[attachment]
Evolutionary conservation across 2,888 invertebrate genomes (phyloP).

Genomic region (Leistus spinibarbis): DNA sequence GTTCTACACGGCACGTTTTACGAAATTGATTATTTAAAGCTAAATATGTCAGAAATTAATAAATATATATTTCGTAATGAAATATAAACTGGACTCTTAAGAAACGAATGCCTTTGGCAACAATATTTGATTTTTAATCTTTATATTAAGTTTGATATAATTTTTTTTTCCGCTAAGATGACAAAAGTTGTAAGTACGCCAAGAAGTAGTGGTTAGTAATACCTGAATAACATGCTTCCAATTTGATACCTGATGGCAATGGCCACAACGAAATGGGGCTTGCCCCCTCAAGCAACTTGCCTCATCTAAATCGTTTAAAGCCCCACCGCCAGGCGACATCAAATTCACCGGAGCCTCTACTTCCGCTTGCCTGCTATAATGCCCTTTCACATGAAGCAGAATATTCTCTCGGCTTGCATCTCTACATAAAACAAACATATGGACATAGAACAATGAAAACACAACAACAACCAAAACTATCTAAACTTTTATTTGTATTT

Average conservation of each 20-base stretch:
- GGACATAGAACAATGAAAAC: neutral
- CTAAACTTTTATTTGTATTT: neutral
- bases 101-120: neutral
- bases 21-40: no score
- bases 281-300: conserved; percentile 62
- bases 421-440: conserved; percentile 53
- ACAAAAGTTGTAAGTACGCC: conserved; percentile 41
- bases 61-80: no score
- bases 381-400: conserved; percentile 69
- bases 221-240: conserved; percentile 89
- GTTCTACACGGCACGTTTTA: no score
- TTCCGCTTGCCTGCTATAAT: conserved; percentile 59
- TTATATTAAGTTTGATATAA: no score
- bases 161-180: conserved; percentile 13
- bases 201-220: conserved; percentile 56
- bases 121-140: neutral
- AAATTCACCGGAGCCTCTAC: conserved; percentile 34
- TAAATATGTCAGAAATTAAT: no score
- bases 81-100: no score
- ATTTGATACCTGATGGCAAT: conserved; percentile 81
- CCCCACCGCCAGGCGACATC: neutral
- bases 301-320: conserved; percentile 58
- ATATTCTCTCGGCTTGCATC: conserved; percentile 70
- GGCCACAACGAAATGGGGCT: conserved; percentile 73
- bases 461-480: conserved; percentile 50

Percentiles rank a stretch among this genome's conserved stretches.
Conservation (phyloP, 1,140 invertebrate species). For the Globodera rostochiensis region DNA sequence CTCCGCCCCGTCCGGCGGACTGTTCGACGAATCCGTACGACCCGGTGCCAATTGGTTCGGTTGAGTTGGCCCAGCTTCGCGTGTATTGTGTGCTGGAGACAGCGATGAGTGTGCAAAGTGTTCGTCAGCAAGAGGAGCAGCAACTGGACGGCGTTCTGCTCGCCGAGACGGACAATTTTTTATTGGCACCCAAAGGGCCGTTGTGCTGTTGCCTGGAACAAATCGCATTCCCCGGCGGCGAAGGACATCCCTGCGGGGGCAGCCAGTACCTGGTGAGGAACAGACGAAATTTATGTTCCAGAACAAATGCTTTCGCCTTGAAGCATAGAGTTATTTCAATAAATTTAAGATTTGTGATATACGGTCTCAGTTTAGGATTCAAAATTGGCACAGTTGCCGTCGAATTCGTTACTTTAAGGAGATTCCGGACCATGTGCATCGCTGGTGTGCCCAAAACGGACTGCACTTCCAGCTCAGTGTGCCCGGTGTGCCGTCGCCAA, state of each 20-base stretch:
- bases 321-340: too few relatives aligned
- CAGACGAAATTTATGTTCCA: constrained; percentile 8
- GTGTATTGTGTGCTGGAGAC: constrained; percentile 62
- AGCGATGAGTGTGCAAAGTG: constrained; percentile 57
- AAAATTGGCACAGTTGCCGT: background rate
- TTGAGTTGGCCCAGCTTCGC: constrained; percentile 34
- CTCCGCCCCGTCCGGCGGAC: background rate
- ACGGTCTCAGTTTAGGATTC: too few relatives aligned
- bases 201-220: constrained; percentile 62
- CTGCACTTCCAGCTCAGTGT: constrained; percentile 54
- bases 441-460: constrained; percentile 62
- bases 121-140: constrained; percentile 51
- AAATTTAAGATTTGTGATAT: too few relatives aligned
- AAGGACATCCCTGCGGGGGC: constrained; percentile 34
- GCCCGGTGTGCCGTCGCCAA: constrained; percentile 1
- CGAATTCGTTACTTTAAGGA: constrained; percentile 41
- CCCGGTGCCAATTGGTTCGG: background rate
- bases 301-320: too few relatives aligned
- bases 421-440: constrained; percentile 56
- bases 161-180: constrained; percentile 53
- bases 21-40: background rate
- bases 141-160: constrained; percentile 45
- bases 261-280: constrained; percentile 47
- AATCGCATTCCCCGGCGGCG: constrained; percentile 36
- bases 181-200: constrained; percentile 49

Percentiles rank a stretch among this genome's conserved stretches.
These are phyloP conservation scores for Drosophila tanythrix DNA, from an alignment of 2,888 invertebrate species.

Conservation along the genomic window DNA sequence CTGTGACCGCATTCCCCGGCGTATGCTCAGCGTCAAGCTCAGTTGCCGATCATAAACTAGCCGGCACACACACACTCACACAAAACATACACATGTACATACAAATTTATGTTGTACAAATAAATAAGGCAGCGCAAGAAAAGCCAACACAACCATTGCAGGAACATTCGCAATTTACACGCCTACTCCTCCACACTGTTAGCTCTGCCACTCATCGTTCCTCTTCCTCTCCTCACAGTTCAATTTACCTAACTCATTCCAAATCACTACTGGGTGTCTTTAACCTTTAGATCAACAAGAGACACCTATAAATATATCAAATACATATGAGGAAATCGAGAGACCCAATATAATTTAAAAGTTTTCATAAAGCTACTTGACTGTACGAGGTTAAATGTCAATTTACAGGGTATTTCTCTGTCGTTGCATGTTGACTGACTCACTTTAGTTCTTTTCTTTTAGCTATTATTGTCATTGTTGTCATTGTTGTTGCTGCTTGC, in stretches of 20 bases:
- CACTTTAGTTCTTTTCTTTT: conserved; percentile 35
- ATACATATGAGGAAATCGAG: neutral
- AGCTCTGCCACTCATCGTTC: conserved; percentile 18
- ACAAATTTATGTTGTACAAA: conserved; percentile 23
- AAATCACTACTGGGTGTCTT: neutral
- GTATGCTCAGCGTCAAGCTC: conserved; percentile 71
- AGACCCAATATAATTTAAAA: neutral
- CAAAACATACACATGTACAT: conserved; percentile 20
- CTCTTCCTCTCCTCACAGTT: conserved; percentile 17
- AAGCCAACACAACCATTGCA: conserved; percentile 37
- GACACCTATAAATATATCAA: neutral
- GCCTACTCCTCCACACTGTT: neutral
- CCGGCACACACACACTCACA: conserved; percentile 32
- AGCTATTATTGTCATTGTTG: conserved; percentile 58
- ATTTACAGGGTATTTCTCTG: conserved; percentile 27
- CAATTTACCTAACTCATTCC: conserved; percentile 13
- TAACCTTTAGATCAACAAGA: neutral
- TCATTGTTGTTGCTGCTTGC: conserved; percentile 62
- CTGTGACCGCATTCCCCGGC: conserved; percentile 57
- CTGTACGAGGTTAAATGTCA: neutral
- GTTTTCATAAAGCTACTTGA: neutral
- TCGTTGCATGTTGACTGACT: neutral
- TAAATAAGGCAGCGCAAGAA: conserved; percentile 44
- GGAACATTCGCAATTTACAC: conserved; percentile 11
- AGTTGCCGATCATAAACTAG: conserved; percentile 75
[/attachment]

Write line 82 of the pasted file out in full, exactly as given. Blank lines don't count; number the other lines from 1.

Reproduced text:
- GGAACATTCGCAATTTACAC: conserved; percentile 11